Shoot for the Stars: These 9 Cameras Help Make Astrophotography Easy

Thanks to the technology found in modern cameras, astrophotography is now easier than ever.

Astrophotography season is us upon us here in the Northern Hemisphere, and soon we will all start seeing truly magical pictures of the Milky Way and of other galaxies and nebulae in the night sky while swiping through Instagram, or any photo sharing sites. We all look at these images and think, ‘I wish that I could make images like this,’ well, you can, and you don’t need ultra-expensive cameras to do it either. After the break, we will take a look at nine cameras that excel at astrophotography thanks to their modern features, but that also won’t totally break the bank.

Image by Paul Ip captured with the Olympus E-M5 III

All of the cameras we have listed below will help you make stunning images of the night sky. They have features baked right into them that astrophotography lovers of yesteryear could only dream of, and they have the ability to perform really well at high ISO’s too. Pair any of these cameras up with some fast glass with an aperture of at least f2.8, a sturdy tripod, and with a little time and patience on your side, you too will be able to create some stunning astrophotography images.

Canon 6D Mk II

Here are the pros and cons from our full review:

Pros

  • Nice feel to the camera body
  • Weather sealing
  • Pretty fair color versatility
  • The flippy LCD screen is a nice touch
  • You can push the shadows quite a bit, though don’t expect Sony performance
  • Great battery life
  • Very good high ISO performance; we made a print at 13×17 inches from an ISO 6400 photo
  • Low light autofocus is accurate
  • Canon’s Touch screen menu continues to be the best on the market
  • Canon’s rendition of skin tones continues to be the best on the market

Cons

  • No 4K video
  • Subpar highlight rendition recovery (update, In Capture One, it isn’t that bad)
  • Autofocus points all towards the center
  • Very slow autofocus with Sigma lenses
  • 26MP is a bit too conservative when there are fantastic 24MP APS-C sensors
  • Lower ISOs don’t feel as versatile as the higher ISO settings
  • A single card slot

Buy now: $1,399

Sony A7s Mk II

Here are the pros and cons from our full review:

Pros

  • Incredibly film-like high ISO results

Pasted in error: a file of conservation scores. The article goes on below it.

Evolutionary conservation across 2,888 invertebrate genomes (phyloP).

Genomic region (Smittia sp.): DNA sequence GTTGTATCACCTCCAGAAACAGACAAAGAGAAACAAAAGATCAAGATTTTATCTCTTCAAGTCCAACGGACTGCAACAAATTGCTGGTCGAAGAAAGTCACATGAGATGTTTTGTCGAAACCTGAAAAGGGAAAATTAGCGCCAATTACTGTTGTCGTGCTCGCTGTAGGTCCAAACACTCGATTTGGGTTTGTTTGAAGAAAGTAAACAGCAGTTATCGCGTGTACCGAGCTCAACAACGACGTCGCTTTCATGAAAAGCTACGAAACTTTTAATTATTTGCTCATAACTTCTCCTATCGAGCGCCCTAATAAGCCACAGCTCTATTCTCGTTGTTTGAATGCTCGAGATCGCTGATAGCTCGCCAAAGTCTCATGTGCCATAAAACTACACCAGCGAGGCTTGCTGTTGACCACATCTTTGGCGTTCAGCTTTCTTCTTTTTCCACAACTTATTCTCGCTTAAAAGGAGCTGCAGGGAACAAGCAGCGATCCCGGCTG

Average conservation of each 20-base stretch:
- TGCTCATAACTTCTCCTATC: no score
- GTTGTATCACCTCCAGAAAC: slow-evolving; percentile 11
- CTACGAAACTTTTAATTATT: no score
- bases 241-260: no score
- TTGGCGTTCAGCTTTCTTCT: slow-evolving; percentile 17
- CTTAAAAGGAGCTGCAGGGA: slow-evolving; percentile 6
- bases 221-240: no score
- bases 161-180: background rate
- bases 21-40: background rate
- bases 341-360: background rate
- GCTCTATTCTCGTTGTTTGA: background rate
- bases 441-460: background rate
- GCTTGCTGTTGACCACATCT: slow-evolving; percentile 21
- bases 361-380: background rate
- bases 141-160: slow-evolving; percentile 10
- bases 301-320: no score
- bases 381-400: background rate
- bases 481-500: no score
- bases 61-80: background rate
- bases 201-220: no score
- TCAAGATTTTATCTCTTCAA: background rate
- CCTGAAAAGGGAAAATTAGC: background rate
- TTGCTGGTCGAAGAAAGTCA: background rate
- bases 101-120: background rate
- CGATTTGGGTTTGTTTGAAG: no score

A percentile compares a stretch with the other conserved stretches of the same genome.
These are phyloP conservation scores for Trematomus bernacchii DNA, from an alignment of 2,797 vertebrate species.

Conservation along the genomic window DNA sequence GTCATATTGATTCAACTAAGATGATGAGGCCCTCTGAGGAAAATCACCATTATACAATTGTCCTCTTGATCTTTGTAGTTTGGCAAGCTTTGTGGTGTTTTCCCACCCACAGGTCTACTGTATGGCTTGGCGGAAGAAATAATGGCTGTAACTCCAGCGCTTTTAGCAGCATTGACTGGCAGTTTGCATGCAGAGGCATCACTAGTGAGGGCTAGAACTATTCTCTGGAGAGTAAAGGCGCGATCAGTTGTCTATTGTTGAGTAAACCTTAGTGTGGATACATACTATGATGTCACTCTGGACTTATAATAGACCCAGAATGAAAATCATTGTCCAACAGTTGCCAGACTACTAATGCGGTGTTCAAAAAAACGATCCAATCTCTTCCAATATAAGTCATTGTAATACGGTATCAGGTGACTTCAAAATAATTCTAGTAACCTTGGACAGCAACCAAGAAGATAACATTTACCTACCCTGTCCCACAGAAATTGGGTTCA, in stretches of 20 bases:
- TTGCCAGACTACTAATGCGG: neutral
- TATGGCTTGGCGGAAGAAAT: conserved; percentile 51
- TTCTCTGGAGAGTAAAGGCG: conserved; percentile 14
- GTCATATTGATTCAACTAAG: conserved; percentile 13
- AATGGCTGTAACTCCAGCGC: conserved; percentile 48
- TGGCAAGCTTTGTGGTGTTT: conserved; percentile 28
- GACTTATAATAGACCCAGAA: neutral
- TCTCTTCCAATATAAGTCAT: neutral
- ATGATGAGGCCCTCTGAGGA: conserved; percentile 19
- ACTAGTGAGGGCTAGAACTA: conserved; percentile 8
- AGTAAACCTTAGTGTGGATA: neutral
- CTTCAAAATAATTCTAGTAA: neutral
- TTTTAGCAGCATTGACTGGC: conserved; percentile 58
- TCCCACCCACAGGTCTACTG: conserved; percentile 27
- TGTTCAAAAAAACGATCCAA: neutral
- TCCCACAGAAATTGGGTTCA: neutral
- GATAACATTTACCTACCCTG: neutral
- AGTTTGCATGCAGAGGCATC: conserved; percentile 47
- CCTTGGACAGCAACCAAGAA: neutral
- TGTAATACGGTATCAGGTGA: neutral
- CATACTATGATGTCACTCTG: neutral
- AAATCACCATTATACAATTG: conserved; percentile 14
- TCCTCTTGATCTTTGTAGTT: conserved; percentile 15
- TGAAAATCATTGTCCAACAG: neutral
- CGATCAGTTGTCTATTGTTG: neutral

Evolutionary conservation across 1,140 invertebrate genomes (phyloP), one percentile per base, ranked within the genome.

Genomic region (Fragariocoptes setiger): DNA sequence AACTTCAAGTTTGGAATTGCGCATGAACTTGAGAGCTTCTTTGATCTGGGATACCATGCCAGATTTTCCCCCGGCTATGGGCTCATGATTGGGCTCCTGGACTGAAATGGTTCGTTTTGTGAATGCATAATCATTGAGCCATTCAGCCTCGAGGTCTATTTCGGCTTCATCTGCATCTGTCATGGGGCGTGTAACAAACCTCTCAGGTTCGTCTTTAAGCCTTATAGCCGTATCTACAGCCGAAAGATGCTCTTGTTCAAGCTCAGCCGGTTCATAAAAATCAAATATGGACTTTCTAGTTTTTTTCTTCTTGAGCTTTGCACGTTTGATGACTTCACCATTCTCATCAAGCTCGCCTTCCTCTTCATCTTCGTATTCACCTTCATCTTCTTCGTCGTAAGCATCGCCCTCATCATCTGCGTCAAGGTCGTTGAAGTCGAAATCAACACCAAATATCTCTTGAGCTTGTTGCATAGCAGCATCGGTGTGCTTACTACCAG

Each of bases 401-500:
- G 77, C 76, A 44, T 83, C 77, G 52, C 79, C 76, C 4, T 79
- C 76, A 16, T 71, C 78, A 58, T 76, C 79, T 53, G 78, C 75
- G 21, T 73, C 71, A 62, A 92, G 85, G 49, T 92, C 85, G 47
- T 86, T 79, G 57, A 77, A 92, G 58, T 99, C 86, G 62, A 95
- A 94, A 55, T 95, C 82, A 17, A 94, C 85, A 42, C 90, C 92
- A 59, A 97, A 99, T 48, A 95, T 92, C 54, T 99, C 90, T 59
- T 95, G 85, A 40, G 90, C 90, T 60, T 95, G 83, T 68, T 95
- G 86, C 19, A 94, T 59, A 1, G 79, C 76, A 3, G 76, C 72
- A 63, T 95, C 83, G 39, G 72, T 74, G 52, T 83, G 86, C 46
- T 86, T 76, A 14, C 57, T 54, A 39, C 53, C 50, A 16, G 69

• Only missed the focusing twice during the review, and that was during surely impossible situations.
  • Below ISO 80,000, some of the best dynamic range anyone could ask for.
  • Incredible highlight detail retention
  • The overall excellent dynamic range that basically lets you screw up and fix it later; but up to a point as stated in an earlier bullet.
  • Uncompressed RAW photo option

Cons

  • Expensive
  • With the exception of dynamic range, not a major step forward in the technology as could have been possible. Just imagine the A7r Mk II’s processor in this camera and what could have been capable

Buy now: $1,998

Pentax K1 Mk II

Astrophotography

Here are the pros and cons from our full review:

Pros

  • Enough weather sealing to last a lifetime
  • Rock-solid build quality
  • Easy to read LCD Screen
  • In-Body Image Stabilization / Pixel Shift
  • Gorgeous 100% coverage viewfinder
  • Excellent image quality
  • Dual SD Card slots
  • Great battery life
  • Astrotracer
  • That little light above the lens mount

Cons

  • Only 33 focus points
  • Autofocus system won’t win any races
  • Extremely heavy
  • No touchscreen

Buy now: $1,679

Astrophotography

Pro Tip: Astrophotography is a lot of fun, but because of light pollution, it can be hard to take pictures that don’t have the glow of street lights on the horizon unless you travel for hours away from the city. Fortunately, you can buy light pollution filters that simply screw on to the front of your lens that can block the pollution from sodium lamps. These filters from IRIX are excellent, and they impressed us when we reviewed them. If you want light pollution-free astrophotography images, you should check them out.

Olympus OMD EM1 III

Here are the pros and cons from our full review:

Pros

  • Feels nice when shooting for a long time
  • The shutter sound
  • Good continuous autofocus which does tracking
  • The processor is fantastic
  • The art filters continue to make Olympus unique amongst other camera brands
  • Live composite is so incredibly pleasant, along with Starry AF
  • It survived sand and saltwater
  • Continuous AF+Tracking works well with wide angles
  • The custom shooting mode switch on the back is something every adventure brand should have
  • This is the foundation for an Olympus camera that we’d want to bring with us everywhere again
  • Handheld High res shot continues to be one of the best things ever
  • Face detection works on monkeys.

Cons

  • Battery life in the heat and the cold
  • Still no rating system in the playback menu. Why?
  • C-AF + Tracking is useless with telephoto lenses
  • Why no touchscreen menus?
  • Olympus’s menu system continues to give me slight headaches
  • Some of the parts seem very dated at this point. Like the EVF, the sensor, and some of the dials